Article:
“Men, listen to my plan and follow every word, since our very lives and the lives of our children depend upon how we execute the strategy for today’s encounter with the enemy. You, brave Nicanor, and you, the wise Cleitus, assemble the men at the narrowest point where the sea and the land embrace each other. Lock your mighty shields together as a man and wife who have been reunited after a long winter campaign. Our promachoe will stand bravely, as our shoulders rest upon our brothers’ shoulders to create an impenetrable wall of human flesh and metal that no foreign spear or arrow may penetrate. Sing our paeanes as loudly as your lungs can, in order to drown out the orders from their commanders, make our alalagmoe the last sound they will ever hear upon the soil that is foreign to them.”

“Sire, your battle plan shall be carried out as you have said; each and every soldier shall tightly embrace his brother and make a wall of bravery that shall repel any attack by the foreigners who have dared to encroach upon our sovereignty and our lands and put our families’ lives in danger.”

“Brave and noble Lacedaemonians, go, make war, and let the kind gods favor us today.”

A loud cheer signaled that three hundred brave warriors were ready to do battle with a far superior number of soldiers. The Spartans quickly made their stand at the narrows and, to a soldier, were brave and unrelenting in their desire to engage the single beast with a million heads that day.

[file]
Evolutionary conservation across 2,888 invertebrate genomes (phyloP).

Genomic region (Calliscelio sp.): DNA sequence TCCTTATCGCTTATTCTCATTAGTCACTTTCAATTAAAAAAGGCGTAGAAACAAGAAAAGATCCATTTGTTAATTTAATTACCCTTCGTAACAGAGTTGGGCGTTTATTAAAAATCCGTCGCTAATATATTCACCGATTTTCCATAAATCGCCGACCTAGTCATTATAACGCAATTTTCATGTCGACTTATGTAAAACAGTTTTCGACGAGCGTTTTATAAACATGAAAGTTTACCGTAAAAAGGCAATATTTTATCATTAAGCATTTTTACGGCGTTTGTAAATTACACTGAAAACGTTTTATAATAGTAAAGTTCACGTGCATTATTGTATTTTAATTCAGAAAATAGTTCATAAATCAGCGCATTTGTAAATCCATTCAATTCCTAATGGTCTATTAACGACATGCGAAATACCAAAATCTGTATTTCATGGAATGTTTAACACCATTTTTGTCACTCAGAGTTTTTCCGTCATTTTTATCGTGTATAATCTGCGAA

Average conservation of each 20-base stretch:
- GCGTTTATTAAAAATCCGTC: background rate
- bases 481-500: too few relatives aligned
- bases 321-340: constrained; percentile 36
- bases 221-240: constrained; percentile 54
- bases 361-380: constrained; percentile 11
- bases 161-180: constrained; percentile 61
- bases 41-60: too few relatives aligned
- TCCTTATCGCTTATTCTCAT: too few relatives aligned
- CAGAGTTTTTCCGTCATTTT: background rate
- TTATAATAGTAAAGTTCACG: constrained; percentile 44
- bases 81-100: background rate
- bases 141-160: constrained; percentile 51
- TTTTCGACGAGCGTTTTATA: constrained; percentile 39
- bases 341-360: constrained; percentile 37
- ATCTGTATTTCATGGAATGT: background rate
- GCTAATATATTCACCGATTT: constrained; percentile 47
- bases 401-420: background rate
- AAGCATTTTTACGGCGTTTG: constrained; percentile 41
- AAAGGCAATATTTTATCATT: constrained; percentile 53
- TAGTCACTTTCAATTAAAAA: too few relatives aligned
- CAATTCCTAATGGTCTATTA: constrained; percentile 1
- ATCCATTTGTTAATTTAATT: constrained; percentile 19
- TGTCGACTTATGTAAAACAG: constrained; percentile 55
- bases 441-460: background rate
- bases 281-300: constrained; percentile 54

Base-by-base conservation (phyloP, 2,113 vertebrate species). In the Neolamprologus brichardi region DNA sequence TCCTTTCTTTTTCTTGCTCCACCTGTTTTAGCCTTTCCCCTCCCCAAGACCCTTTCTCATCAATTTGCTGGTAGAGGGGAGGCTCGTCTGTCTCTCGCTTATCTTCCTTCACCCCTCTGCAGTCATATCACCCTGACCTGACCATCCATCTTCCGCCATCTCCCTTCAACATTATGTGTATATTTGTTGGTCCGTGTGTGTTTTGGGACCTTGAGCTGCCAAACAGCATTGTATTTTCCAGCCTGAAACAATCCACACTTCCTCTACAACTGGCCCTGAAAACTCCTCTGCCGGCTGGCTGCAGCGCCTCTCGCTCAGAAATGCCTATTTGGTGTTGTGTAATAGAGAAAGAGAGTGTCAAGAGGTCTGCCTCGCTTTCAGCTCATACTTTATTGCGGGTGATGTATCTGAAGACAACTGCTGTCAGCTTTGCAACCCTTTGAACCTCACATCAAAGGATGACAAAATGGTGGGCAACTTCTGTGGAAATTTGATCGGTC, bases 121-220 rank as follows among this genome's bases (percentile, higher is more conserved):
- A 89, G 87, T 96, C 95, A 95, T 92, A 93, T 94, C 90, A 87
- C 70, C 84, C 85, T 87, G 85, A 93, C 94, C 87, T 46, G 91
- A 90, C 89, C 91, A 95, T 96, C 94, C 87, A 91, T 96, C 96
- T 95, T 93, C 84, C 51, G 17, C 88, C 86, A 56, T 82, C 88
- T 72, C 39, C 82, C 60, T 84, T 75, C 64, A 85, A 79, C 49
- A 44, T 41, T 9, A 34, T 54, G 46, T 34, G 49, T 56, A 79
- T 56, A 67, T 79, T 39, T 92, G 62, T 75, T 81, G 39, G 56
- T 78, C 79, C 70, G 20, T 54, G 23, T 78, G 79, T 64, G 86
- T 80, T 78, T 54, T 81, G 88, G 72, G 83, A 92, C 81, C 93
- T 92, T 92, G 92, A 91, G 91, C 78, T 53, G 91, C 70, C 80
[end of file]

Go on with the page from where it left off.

Hundreds of meters away stood an ominous enemy in full battle regalia, seemingly just bidding its time before making its charge. The air was full of tension, full of anticipation of what was to follow. The wave of humanity never flinched; it stood still. The minutes turned to hours, and still no attack.

Suddenly, a solitary soldier burst through the Persian ranks and made his way to the Spartan line. He stopped just twenty meters short of his adversaries and dropped his weapons. “My Greek brothers, I am Phraotes, son of Shahab, from the bustling city of Arachosia, which sits alongside the peaceful Tarnak River. Although we now stand facing each other with our sharpened spears and swords in our hands, in our hearts, you, my friends, are like me and thousands of others gathered here today. Each of us wishes to return to our mighty Tarnak, as you desire to return to your beautiful Eurotas. Every heart wants to rejoin its loved ones, to hear its children laughing and playing while its wife comforts its parents.”